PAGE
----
Office Of Public Affairs
Utah Leaders Join Together to Improve Health Care through Nursing
Effort will Build on Recommendations of Landmark Institute of Medicine Report
Nov 30, 2010 10:48 AM
Salt Lake City — Key health and community leaders will gather today at the University of Utah to begin advancing recommendations aimed at transforming the nursing profession—and much of the health care system—to improve the quality of care throughout the intermountain region. The meeting will take place from 8:15 a.m. to 1:00 p.m. at the Spencer F. and Cleone P. Eccles Health Sciences Education Building (26 South 2000 East) in Room 2110 and is part of a national initiative being launched in the wake of a landmark report from the Institute of Medicine which assessed the critical role of nurses in the nation’s health care system.
Led locally by the U. College of Nursing and the Academic Leadership Committee of the Utah Organization of Nurse Leaders, the Utah Regional Awareness Meeting coincides with a major summit in Washington, DC, and the start of the Future of Nursing: Campaign for Action.
“Our goal in hosting this event is to bring together leaders with a vested interest in maximizing the contribution that nurses can make to the health of individuals and families in Utah,” said Maureen R. Keefe, dean of the College of Nursing. Keefe and fellow participants will collaborate on ways to solve the educational, training and practice issues that prevent nurses from serving as full partners in the delivery of quality health care.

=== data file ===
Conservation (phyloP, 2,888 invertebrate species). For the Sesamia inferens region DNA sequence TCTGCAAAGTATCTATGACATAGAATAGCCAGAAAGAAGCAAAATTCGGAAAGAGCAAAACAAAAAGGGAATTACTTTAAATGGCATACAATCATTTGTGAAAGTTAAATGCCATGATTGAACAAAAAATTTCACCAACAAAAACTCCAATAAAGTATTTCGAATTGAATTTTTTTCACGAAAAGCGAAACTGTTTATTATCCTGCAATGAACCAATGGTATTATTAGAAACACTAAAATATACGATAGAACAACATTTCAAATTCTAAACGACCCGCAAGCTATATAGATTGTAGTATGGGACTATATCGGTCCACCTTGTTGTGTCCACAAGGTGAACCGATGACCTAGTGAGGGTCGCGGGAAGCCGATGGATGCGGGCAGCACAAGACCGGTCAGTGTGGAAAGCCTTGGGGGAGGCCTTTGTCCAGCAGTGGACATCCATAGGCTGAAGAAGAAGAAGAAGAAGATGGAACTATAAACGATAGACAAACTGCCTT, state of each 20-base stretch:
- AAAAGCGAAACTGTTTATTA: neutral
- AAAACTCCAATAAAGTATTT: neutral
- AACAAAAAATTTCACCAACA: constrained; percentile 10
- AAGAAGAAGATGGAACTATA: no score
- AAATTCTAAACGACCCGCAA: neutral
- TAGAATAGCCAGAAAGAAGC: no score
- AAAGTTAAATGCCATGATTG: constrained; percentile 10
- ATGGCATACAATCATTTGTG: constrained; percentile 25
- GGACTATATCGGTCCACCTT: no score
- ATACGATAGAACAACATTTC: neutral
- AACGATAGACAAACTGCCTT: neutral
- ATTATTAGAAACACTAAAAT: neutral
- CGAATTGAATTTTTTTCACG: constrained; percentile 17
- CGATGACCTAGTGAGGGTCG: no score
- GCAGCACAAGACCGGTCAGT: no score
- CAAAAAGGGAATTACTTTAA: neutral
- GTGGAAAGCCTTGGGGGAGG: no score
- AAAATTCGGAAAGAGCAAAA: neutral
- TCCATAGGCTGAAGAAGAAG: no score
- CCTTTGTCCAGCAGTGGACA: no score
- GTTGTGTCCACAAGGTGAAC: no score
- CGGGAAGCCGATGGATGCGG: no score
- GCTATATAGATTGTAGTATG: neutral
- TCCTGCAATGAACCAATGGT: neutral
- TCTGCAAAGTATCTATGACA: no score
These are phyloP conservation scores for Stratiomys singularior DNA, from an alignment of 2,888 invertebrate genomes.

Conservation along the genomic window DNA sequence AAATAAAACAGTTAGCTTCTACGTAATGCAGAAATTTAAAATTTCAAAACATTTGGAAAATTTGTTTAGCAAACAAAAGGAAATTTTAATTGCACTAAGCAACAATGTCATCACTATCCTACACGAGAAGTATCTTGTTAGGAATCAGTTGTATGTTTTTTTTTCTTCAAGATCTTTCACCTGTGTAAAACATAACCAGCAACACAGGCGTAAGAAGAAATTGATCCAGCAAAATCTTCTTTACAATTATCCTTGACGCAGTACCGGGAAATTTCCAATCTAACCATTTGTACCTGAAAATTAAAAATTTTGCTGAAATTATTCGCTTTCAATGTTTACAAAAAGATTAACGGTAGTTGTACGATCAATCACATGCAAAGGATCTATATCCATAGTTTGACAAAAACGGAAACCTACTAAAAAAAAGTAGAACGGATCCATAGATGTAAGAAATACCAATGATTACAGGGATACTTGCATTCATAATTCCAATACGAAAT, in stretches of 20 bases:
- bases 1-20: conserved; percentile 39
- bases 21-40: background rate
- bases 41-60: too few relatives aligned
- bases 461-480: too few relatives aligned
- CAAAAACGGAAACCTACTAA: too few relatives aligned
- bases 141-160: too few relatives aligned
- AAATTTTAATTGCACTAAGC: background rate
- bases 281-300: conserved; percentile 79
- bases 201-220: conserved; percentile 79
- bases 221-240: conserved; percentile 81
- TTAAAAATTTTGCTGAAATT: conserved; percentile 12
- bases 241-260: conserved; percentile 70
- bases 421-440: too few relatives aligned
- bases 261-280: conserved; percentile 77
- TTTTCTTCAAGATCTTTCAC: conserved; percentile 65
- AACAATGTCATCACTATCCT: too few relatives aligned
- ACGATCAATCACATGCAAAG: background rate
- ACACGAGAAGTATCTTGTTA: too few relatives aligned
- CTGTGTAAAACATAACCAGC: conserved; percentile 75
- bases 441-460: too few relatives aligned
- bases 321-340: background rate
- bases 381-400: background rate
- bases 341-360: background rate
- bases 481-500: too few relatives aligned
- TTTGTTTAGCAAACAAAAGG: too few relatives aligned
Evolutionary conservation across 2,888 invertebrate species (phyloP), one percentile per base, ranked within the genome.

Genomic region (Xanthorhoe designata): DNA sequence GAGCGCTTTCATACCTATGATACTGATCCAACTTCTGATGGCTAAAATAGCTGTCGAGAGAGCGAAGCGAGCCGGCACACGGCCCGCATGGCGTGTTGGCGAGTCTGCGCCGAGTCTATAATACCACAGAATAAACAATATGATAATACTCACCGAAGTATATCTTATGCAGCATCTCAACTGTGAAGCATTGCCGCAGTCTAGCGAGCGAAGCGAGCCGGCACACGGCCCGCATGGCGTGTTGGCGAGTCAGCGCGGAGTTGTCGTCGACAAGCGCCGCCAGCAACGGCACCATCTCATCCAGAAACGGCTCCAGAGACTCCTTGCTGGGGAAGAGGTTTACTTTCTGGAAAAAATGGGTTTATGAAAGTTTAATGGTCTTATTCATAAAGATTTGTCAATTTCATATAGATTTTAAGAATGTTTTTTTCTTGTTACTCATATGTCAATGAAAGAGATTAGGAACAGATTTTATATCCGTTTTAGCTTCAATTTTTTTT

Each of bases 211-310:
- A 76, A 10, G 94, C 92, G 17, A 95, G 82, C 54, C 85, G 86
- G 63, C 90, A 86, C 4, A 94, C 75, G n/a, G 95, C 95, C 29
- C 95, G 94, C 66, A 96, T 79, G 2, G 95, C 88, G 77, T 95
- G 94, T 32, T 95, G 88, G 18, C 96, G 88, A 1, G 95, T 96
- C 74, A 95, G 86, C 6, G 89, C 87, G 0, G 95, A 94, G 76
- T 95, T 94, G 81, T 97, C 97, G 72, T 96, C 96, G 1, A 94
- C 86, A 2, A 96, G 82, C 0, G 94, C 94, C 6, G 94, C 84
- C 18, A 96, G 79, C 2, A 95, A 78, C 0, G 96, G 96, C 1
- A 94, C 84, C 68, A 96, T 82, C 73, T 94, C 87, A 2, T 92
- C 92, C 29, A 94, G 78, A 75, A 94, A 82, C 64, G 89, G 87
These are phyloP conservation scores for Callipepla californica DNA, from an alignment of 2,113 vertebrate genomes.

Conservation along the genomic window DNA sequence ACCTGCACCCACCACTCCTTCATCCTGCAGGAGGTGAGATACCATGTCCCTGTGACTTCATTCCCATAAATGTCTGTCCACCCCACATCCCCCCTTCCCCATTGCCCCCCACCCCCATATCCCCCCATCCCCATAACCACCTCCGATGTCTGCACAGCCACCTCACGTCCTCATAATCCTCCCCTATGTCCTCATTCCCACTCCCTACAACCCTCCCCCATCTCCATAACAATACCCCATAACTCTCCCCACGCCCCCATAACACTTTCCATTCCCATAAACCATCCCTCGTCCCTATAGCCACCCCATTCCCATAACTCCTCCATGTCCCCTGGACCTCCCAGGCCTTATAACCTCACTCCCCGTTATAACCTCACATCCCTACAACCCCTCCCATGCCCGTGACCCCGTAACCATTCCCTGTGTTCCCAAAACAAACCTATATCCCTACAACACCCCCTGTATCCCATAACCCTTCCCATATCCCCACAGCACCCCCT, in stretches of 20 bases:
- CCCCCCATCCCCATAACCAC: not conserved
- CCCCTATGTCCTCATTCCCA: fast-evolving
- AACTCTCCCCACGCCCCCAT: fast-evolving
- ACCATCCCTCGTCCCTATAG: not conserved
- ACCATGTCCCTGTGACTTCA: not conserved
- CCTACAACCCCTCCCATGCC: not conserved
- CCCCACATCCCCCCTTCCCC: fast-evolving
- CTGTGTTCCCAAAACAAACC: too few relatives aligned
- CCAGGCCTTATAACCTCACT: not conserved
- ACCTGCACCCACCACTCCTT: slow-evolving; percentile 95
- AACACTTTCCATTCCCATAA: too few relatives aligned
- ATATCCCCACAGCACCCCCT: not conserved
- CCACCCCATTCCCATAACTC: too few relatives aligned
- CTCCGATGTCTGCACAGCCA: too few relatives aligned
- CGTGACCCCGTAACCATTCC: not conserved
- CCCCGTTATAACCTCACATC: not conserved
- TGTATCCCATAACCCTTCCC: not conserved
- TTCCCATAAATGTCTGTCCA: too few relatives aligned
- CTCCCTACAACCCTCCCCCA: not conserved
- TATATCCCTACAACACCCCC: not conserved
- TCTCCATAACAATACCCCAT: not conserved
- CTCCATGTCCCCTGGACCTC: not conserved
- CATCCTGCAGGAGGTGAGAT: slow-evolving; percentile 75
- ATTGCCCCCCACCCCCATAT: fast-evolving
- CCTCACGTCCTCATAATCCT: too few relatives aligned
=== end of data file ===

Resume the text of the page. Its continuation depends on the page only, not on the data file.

The IOM report, The Future of Nursing: Leading Change, Advancing Health, includes major recommendations for addressing challenges faced by the nation’s 3 million-plus nurses in order to outline a path for improving health and health care.
- Nurses should practice to the full extent of their education and training.
- Nurses should achieve higher levels of education and training through an improved education system that promotes seamless academic progression.
- Nurses should be full partners, with physicians and other health professionals, in redesigning health care in the United States.
- Effective workforce planning and policy making require better data collection and an improved information infrastructure.
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College of Nursing
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